Forget the Beast of Turin! This brutal Chistie front wheel drive racer is much more EXTREME! It is possibly the most exciting and elusive racing car ever. It not only is front wheel drive, but also has a huge and extraordinary transverse V-4 engine of almost 20 litres! It is as if it comes from another world, with its four large pots, riveted crankcase and big and short exhaust pipes, almost blowing their flames in the face of the driver.
Late in 1903 John Walter Christie, an American mechanic, engineer and inventor, started designing extraordinary vehicles with the most unusual engines and transmissions. His point of view wasn’t as common as others. He aimed at designing a concept that pulled (like a train or carriage), instead of pushing (like a boat). That is how he came to front wheel drive. But he went a step further placing the engine transversely between the front wheels, just like Alec Issigonis did some 50 years later when he designed the Mini. Christie was the first serious proponent of front wheel drive cars in the US.
Walter Christie founded his Christie Direct Action Motor Car Company in 1905. Before designing those extreme vehicles he was involved with war-machinery, having established the Christie Iron Works in 1899. His Iron Works constructed, refurbished and strengthened gun turret components for US and British warships, which he did in a state-of-the-art machine shop in Manhattan, where he also was to build his high-tech racing cars.
To put his front-wheel-drive concept to the test Christie entered his cars in track racing. The first racing car appeared on the race track in January of 1904. This way he hoped to promote his patented front wheel drive system, but the car wasn’t a great succes. His racer gained a reputation for heavy steering and challenging handling, the result of an extreme front weight bias.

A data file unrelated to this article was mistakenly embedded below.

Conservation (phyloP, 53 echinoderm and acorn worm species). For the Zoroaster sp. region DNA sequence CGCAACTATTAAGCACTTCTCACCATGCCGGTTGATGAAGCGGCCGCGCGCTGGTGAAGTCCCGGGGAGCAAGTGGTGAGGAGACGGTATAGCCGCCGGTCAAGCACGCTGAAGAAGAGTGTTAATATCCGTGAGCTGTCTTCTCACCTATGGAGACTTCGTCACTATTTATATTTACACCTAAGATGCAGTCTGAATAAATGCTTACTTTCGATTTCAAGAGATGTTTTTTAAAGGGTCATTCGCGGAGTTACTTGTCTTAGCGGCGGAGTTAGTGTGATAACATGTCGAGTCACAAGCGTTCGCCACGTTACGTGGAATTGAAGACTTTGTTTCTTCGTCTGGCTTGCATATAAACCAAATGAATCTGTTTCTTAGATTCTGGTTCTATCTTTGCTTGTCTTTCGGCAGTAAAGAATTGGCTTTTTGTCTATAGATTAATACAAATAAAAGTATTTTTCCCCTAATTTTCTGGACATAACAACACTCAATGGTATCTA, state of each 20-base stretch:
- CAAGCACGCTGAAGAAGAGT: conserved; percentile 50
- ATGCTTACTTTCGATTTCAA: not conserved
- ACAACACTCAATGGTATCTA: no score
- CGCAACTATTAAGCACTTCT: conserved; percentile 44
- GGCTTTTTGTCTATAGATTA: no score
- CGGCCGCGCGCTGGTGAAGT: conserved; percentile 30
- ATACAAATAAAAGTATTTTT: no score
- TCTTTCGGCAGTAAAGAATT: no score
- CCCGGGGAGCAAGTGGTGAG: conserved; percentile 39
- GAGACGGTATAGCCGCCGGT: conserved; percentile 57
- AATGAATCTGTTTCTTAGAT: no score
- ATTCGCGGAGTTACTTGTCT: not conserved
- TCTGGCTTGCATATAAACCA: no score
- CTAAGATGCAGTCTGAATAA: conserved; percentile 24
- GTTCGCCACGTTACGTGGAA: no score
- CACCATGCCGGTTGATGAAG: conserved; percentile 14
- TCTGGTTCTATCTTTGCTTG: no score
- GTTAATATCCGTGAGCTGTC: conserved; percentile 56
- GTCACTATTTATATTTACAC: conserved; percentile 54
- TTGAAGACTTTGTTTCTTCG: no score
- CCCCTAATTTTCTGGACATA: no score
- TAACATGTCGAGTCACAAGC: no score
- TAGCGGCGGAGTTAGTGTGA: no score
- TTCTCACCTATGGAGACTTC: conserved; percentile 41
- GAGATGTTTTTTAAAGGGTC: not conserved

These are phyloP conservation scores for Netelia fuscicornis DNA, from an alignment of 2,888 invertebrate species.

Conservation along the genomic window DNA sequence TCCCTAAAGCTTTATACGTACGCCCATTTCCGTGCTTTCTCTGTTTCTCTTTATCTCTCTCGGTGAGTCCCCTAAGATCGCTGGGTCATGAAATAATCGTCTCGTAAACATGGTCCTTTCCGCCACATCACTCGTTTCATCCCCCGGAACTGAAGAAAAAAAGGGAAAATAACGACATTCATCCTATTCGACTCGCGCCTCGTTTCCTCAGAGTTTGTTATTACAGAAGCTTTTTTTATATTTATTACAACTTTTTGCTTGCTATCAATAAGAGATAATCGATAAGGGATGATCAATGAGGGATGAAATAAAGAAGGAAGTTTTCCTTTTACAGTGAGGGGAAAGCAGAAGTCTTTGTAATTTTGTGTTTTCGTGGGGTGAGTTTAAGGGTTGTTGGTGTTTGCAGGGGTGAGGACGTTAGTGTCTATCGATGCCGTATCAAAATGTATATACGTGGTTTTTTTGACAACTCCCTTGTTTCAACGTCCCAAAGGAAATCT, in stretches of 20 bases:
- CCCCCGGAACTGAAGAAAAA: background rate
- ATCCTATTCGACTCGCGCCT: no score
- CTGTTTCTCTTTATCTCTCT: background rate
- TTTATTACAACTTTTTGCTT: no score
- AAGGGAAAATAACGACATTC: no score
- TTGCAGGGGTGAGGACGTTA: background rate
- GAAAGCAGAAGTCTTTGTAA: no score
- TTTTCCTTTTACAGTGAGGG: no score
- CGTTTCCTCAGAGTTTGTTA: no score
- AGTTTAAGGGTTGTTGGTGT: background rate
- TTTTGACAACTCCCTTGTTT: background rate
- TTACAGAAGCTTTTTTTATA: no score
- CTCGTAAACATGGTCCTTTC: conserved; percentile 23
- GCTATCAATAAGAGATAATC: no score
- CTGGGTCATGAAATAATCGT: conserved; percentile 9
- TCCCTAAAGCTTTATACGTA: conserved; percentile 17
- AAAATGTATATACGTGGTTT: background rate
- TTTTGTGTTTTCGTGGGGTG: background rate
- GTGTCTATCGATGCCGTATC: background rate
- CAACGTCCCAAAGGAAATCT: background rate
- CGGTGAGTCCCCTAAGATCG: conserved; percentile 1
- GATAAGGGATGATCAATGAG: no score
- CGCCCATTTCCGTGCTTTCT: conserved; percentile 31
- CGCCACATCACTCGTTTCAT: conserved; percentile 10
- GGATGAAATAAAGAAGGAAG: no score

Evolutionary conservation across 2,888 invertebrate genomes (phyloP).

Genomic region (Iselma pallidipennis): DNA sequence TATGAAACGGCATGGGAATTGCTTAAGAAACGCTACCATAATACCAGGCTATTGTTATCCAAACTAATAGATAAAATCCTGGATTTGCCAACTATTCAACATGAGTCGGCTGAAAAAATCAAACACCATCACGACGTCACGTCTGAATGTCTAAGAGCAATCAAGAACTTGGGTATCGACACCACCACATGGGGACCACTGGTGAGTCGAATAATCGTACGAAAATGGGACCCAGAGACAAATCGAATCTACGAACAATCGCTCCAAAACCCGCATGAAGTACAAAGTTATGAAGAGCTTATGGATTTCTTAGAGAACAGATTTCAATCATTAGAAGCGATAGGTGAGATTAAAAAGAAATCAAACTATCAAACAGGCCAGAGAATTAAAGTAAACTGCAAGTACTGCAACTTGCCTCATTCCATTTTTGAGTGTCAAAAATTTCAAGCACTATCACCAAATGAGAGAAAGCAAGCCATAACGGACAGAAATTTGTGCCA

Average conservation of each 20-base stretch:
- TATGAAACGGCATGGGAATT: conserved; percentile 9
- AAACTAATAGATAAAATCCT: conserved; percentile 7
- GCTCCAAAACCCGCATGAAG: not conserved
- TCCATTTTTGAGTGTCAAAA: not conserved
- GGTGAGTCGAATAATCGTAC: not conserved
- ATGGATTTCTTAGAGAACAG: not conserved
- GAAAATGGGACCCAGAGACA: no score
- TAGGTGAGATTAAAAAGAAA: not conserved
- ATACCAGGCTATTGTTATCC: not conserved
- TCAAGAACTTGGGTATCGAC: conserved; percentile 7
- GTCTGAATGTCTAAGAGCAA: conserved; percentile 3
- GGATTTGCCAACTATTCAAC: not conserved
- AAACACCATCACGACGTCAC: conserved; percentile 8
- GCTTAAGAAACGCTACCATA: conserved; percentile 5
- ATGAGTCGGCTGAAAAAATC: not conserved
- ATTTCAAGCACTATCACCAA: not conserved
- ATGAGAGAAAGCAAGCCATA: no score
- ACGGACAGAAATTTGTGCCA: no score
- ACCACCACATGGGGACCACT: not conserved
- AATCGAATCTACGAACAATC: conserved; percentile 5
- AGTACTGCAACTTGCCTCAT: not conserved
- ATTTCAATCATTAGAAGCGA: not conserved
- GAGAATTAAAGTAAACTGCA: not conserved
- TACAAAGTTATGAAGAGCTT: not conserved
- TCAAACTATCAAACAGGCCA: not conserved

In the following years a total of six different racers were built, one of which had two 60hp engines, one at each end of the car!
The most spectacular and brutal car Christie ever built was definitely the V-4 racer of 1907. It had an engine that housed an astonishing 20 liters (1,214 cubic inches), mounted transversely, the crankshaft taking the place of the front axle!
It was a completely new design, specially built for the 1907 racing season and using no parts from previous racers. The immense engine had a bore and stroke of 184 x 184 mm (7 1/4 inch square) and 8 atmospheric inlet valves per cylinder and just one mechanically opened overhead exhaust valve. The transverse mounted engine employed crankshaft mounted spur gears and telescopic U-joints on each end to drive the front wheels, originally through a transmission arrangement that featured dangerously exposed gears. Later this was changed, to make it better suited for high-speed racing.
After two poor performances at the Vanderbilt Cup races with earlier models Christie was determined to do better this season and he entered this car for the French Grand Prix of that year at Dieppe. The car did make it to the starting line in France, but unfortunately engine and/or clutch problems forced him out of the race on lap 4. Walter Christie claimed to have reached a top speed of 120 MPH with this brutal machine. Despite its monstrous dimensions the Christie racer weighed only 1,800 pounds, which was not bad at all. Competing cars struggled to stay under the regulatory 2,200 pound weight limit.
Walter Christie built two or three touring cars in 1905 and a later (1909) Christie vehicle was a taxicab with a 4-cylinder transverse engine. He ended his career making front wheel drive tractor conversions as well as tanks in his Front-Drive Motor Company, which gave him a reasonable amount of success. It appears that none of the Christie racing cars has survived, or could there be one still hiding somewhere?
Front-wheel drive later became more successful, e.g. with Citroën that used it for its Traction Avant (which means literally front-wheel drive in French) as well as for the iconic 2CV. Citroën replaced the telescoping U-joints by Hookes type universal driveshaft joints, which were a drastic improvement and made the front-wheel drive system function properly. But there have been many other manufacturers who tried their hand at front-wheel drive, with more or less success.
It seems Walter Christie at least achieved his goal to popularize front-wheel drive!
Written by Rosemarijn Atalante Veenenbos